"AON-Ottawa-AF": The Always ON Ottawa Atrial Fibrillation project. A programme to develop the world’s first “always-on” miniaturized personal arrhythmia detector.
Cardiovascular and Stroke Care
An “always on” arrhythmia detection device offers the potential to transform healthcare delivery in the following ways:(i) to reliably detect the development of Atrial Fibrillation (AF) in longitudinal studies of the general (healthy) population (ii) to accurately define the natural history of AF, stroke and systemic embolism (iii) identify AF sub-types for prognostic purposes and (iv) calculate arrhythmia burden in affected individuals.
This would facilitate, for the first time, the design and testing of primary prevention strategies and the assessment of efficacy of secondary interventions in AF. This technology will be marketed direct to the general population and thus not limited to “patients”. It is hoped that this inexpensive technology will be easily adopted by citizens and their healthcare providers throughout Canada and the rest of the world. Notwithstanding the economic benefits from the creation of such technology, “AON Ottawa-AF” has the potential to facilitate outcomes research not only in AF and stroke but also into early detection of ventricular arrhythmia and prevention of sudden cardiac death.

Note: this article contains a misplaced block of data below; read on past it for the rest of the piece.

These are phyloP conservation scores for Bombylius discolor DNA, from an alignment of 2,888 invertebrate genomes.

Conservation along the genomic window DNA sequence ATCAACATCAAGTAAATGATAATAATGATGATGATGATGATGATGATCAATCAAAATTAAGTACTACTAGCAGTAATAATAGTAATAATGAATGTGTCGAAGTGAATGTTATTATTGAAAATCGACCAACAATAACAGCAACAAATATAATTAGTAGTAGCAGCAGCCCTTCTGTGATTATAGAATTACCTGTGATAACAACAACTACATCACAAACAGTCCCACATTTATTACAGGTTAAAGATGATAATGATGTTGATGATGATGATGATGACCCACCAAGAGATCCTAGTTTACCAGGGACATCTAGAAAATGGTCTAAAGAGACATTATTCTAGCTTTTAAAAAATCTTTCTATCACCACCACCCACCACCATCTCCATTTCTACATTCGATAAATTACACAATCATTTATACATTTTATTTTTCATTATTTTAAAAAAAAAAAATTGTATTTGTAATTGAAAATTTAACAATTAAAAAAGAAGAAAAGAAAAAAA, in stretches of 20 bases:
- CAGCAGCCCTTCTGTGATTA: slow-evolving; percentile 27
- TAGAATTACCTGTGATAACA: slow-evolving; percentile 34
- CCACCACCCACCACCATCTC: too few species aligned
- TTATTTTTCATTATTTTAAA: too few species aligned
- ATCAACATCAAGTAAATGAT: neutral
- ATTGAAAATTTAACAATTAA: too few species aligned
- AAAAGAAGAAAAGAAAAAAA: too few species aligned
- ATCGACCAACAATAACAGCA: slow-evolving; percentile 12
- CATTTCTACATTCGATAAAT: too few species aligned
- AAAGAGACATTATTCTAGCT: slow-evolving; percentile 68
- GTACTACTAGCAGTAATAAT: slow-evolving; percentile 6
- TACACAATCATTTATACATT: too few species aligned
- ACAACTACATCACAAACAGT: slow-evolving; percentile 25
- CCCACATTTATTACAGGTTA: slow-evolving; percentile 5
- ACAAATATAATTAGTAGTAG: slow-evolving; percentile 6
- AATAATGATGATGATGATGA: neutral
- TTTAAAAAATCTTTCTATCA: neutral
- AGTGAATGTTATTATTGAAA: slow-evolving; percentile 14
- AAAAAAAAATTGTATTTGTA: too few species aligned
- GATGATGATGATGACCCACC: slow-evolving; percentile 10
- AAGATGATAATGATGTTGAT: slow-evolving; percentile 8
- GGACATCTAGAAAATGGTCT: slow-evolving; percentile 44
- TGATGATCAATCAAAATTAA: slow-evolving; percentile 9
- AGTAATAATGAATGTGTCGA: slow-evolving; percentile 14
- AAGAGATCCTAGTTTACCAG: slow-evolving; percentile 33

Atrial Fibrillation (AF), the most common sustained cardiac arrhythmia, is currently estimated to effect > 350,000 Canadians. The lifetime risk of developing AF in those aged ≥ 40 years is currently 25% and is projected to rise. A progressive disorder, AF episodes are initially brief and often asymptomatic. However, whether symptomatic or not, AF promotes clot formation within the heart which is the most common single cause of thrombotic stroke. Most patients with AF are not diagnosed early. Sadly, almost 10000 Canadians with undiagnosed AF suffer the most deadly complication of AF, a stroke, every year. Recently it has become clear that AF can be predicted and rapidly diagnosed by long term cardiac monitoring, but current monitors are intrusive and expensive. However, if those who do develop AF are rapidly identified and appropriately treated with oral anticoagulation (OAC), the subsequent risk of stroke is reduced by > 60%. Predictions suggest that if only half of eligible patients commence OAC within one year of AF onset almost a third of all strokes could be prevented, with enormous benefits to all. We aim to develop, build and test a miniature, inexpensive, unobtrusive, “always-on”, remotely monitored cardiac monitor to detect AF.